Woke up to a commotion at 4 am. We were dragging the anchor –70 meters of chain hanging straight down in deep water. We are now firmly moored at Baie de la Salpetriere at Booth Island. I woke up at 9. The wind was screaming. I made coffee, climbed up to the wheelhouse and talk about visual shock. There was the National Geoship Endeavor parked 100 feet away and 5 floors up.
The rocks were covered with folks in red coats with ski poles tramping around. I was ready to tramp too so Dee and I went to shore and in the first 5 minutes I met 4 Alaskans working for NG as tour naturalists/experts. Kim and Melanie Heacox were herding folks out of black zodiacs and talking about Norman. I couldn't believe it. Alaskans get around.
In Dr. Jean Baptiste Charcot, a famous French explorer, spent two winters here and mapped most of the peninsula. Port Charcot at Charcot Bay is on the other side and at the top of the highest point the men built a cairn of stones. At the southern end of the Antarctic Peninsula Charcot Island and famous Marguerite Bay were named for Charcot and his wife. Born in 1867, Charcot cruised all over the world and commanded scientific expeditions in the Arctic and Antarctic. He was an expert in polar regions who began his sailing career in 1892. He died at 69, when his boat sank in a storm in 1936 on an Arctic expedition out of Iceland.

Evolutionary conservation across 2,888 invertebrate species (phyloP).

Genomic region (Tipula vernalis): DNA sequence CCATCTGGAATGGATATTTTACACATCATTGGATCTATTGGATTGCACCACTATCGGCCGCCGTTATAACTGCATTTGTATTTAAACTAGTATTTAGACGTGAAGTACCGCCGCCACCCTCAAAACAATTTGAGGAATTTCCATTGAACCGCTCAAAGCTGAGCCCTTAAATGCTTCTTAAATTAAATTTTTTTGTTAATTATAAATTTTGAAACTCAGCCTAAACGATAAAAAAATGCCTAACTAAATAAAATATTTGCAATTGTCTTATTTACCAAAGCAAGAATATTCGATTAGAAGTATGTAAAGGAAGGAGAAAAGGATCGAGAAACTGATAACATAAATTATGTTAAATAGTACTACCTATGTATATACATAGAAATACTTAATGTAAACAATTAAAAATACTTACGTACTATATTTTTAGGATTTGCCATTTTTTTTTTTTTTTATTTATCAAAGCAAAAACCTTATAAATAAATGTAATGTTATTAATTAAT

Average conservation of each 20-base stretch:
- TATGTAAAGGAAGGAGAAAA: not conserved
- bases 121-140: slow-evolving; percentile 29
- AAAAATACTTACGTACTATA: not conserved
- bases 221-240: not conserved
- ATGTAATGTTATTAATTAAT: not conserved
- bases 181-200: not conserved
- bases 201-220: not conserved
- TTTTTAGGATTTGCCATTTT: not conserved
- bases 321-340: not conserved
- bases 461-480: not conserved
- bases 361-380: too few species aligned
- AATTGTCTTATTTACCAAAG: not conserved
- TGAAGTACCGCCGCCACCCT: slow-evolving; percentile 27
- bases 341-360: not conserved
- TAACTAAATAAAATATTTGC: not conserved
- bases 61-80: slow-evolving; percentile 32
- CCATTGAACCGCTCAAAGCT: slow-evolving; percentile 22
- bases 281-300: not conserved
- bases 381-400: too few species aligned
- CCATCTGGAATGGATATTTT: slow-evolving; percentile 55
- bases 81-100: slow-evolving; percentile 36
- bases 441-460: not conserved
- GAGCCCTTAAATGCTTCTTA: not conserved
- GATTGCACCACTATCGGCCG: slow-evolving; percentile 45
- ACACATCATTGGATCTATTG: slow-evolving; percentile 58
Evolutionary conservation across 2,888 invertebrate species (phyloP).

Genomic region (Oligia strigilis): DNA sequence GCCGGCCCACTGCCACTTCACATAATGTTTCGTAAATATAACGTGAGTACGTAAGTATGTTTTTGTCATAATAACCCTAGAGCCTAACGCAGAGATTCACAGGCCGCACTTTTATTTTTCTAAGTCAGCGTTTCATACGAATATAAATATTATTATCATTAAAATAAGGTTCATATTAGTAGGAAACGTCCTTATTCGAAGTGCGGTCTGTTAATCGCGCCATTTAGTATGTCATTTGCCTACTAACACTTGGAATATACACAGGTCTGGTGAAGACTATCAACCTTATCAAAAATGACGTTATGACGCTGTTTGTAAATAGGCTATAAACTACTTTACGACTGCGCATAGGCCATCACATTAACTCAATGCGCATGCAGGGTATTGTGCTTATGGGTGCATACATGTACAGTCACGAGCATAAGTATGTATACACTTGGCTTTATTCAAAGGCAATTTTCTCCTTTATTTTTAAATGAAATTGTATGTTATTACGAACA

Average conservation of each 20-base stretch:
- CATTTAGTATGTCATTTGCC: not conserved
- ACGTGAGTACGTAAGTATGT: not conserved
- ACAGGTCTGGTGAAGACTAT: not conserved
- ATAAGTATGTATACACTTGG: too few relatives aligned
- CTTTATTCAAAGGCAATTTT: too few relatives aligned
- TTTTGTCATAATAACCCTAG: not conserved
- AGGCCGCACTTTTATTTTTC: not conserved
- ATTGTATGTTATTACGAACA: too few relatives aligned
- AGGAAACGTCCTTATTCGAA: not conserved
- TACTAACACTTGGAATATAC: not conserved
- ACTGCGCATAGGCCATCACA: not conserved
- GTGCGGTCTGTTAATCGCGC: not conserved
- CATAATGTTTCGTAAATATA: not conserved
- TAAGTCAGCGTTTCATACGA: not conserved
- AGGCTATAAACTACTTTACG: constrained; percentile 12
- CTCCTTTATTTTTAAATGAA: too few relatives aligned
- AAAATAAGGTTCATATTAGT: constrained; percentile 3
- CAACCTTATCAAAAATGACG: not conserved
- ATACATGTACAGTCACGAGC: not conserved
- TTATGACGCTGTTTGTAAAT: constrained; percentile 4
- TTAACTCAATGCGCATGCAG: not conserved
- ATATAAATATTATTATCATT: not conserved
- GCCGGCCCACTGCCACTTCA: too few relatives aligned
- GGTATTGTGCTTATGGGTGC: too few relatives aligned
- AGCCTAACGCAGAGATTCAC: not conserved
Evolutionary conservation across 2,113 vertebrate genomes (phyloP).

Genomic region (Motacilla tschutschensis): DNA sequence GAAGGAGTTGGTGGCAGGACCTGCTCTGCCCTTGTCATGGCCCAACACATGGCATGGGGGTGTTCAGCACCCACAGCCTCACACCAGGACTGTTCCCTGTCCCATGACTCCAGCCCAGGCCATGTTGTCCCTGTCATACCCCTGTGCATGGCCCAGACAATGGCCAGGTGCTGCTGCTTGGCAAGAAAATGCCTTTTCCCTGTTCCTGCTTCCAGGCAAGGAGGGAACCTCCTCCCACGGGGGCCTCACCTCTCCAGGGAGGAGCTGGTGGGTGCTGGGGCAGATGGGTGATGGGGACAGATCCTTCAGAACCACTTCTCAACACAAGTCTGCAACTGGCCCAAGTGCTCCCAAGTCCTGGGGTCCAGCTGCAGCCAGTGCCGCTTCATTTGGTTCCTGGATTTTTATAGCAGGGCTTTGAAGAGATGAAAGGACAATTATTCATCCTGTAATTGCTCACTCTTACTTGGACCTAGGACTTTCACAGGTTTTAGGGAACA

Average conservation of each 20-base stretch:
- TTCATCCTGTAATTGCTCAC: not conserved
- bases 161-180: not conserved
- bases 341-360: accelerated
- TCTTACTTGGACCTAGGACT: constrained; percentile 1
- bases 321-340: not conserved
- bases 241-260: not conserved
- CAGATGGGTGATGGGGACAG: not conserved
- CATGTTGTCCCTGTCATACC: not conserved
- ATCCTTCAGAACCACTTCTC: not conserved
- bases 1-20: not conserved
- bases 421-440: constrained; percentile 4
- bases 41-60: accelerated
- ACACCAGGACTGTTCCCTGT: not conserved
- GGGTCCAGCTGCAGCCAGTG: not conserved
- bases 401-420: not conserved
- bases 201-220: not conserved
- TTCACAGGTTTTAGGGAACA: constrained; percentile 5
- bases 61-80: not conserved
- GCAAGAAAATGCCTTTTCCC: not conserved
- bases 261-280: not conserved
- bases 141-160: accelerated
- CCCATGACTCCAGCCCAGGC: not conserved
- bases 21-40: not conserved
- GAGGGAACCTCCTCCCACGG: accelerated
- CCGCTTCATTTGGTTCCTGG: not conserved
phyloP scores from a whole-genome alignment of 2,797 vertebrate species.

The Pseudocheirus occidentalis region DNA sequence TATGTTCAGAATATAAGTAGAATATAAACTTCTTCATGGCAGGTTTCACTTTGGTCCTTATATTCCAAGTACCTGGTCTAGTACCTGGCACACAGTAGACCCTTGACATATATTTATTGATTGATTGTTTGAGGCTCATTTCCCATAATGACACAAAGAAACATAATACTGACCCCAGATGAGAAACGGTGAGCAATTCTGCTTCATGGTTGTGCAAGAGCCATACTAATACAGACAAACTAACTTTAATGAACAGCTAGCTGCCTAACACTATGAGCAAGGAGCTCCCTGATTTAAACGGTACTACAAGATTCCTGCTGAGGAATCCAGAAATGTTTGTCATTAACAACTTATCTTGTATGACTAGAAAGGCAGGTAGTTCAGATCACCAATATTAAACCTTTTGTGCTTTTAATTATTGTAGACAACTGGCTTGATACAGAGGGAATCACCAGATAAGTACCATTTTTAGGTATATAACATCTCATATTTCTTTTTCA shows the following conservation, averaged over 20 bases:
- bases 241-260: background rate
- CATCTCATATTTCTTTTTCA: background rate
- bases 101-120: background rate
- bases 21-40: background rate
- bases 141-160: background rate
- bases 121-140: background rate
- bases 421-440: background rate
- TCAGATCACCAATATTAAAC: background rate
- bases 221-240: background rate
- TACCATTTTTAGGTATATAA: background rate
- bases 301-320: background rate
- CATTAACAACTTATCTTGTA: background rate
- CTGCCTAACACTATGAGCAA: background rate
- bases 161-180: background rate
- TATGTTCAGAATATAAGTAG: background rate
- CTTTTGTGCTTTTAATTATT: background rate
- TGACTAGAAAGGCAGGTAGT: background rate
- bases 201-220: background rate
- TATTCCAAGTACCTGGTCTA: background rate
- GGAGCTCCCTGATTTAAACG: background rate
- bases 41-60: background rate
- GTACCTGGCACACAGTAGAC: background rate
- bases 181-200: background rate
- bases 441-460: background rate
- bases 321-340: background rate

All but one of his boats had the same name: "Pourquoi pas? "Which asks, "Why not?"
French writer Jules Verne inspired Charcot. Charcot inspired Jerome. Jerome must have inspired Leiv because last night he cut Jerome's cast off with a grinder. He did a great job but I think it was too soon. Jerome says he can feel the pins when he puts weight on the leg and judging from the way he climbs the stairs with his crutches he will soon break the other leg. Katee cut the end of her finger off so she now looks like the gal in Even Cowgirls Sing the Blues. We are going down hill...